“Yes. Yes, it does.”

“Then do I have your blessing for Wanderer to make formal contact and invite our friend to Candanadium?”

“You do.”

“Thank you, sir. Have a good day.” Pickman grabbed his cane, hoisted himself out of his chair, bowed slightly to the Chancellor, and turned around. He thought he heard the Chancellor mutter a foul phrase as he hobbled out of the man’s office, but he couldn’t be sure.





Chapter 7: Fight or Flight
Novigrad
Day 8; 1591 kilometres travelled

He woke to the honking of horns and the cawing of crows, drifting through the now-open window. The olive drab curtains had been pulled to the side, giving Jonah a view of the street down below. As he slowly regained control of his senses, he became suddenly aware of the sharp, throbbing pain in his head. He tried to sit up, but collapsed back into his bed, too weak to move. He tried closing his eyes, and pulled the heavy quilt and scratchy blankets that had been placed over him at some point to his chin, but that did little to dull the knives in his head. He gave up on getting out of bed, and instead began reflecting upon the chaos of the past week in his head, in an attempt to clear his mind.

Eight days ago, he discovered Machinations, embedded in the wall of slate. He had brought it home with him, to study it further, having bluffed his way past Goblin and the other mine workers, only to be “escorted” to Diels four days after. He was given an ultimatum: surrender Machinations or surrender his life. He had no intention of surrendering either of those. He was given twenty-four hours to make a decision, and in desperation, he had fled. He made for the border, where he was nearly caught by an Edofasian guard, who likely had no idea what he was in possession of, but knew that it was something of immense value.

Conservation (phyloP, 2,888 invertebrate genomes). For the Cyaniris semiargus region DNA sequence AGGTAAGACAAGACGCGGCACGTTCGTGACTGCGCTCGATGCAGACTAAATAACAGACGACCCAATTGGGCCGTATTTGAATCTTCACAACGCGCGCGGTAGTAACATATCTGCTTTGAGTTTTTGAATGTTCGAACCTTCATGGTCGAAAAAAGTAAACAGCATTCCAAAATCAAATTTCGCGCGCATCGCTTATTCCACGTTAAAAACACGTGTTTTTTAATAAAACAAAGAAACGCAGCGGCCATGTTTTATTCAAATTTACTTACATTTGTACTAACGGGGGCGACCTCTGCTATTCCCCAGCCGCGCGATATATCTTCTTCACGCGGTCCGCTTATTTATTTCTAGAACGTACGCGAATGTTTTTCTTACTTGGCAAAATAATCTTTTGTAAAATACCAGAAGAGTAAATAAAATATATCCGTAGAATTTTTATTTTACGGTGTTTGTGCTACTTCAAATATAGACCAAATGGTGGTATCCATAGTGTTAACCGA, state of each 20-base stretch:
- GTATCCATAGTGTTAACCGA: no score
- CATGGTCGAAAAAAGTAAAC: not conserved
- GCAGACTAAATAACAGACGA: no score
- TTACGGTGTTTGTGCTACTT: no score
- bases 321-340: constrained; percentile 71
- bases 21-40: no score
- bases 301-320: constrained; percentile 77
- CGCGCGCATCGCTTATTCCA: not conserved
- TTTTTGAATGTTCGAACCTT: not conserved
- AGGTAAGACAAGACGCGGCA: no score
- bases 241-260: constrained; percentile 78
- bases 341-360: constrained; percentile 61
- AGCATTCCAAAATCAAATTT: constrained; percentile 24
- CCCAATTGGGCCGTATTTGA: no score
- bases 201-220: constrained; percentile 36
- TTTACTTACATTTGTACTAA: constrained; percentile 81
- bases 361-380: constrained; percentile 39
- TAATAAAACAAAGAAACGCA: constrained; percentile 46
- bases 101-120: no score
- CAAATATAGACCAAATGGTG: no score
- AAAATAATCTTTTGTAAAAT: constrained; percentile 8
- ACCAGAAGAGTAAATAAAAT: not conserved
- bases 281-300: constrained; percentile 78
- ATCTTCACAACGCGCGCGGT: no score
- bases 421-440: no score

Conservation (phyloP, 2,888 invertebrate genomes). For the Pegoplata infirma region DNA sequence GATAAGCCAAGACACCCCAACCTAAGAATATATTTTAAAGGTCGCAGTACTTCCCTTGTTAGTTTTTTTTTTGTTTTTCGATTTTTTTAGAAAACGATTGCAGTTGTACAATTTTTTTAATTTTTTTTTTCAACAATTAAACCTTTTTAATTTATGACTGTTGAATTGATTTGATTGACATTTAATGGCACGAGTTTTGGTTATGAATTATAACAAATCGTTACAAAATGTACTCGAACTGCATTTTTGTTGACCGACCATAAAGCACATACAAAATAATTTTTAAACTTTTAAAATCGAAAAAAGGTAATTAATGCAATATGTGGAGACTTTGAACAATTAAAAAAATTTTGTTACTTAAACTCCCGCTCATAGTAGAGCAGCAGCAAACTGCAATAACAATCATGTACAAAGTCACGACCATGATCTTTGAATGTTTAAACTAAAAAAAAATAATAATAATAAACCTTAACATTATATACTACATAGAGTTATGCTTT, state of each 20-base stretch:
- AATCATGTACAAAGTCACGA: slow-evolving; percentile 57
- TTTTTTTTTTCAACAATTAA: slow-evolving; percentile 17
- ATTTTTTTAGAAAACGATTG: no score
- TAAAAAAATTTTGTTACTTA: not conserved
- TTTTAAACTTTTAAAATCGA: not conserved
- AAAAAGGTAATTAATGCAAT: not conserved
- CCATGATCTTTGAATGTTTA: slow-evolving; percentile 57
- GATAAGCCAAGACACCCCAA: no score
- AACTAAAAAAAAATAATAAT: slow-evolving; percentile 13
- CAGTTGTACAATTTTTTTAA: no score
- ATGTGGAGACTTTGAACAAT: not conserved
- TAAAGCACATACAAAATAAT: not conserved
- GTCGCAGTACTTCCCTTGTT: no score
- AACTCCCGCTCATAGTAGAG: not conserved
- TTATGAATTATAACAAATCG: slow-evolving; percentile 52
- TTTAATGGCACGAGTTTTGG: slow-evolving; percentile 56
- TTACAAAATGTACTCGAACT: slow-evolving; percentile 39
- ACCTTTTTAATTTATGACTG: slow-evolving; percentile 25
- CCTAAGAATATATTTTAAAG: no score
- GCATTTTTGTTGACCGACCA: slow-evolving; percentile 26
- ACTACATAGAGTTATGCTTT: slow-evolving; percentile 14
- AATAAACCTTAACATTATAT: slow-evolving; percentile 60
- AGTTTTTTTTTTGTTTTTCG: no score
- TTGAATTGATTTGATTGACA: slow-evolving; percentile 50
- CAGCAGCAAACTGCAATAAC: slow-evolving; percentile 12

I don’t have any idea what I’m in possession of either, Jonah mused. He had come up with the name Machinations on the bus to Vyshegorod. He had paid for passage to Novigrad, but was ambushed by a group of Edofasian thugs. That was when he became acquainted with Pavel. The journey to Novigrad had been uneventful, until they boarded the metro. More Edofasian thugs. Another mysterious saviour, this time much better dressed. A cryptic conversation. What was it that he said? Jonah tried to remember.

“I will see you up ahead.” He said to himself. He wondered what that meant. How important, truly, was the life of an Edofasian miner and a strange object he pulled out of a mine? What kind of world had he stumbled into?

And there was last night. Just thinking of it sent another wave of pain through his head, but another phrase suddenly popped into his head.

The Horator is come again. What did the Temple have to do with him? Why does Diels want Machinations? Who is Pavel? Who was the man on the metro? So many questions with no answers to any of them. His headache had subsided somewhat by now, and he forced himself to crawl out of bed while peeling off his shirt, which was encrusted with dried vomit and blood. He balled it up, and threw it into the overflowing garbage can by the door. Another mess left for someone else to clean up. He reached for his bag, which was left surprisingly unmolested and undisturbed, unballed another shirt, and slipped it on.

The clock on the wall read 2 o’clock.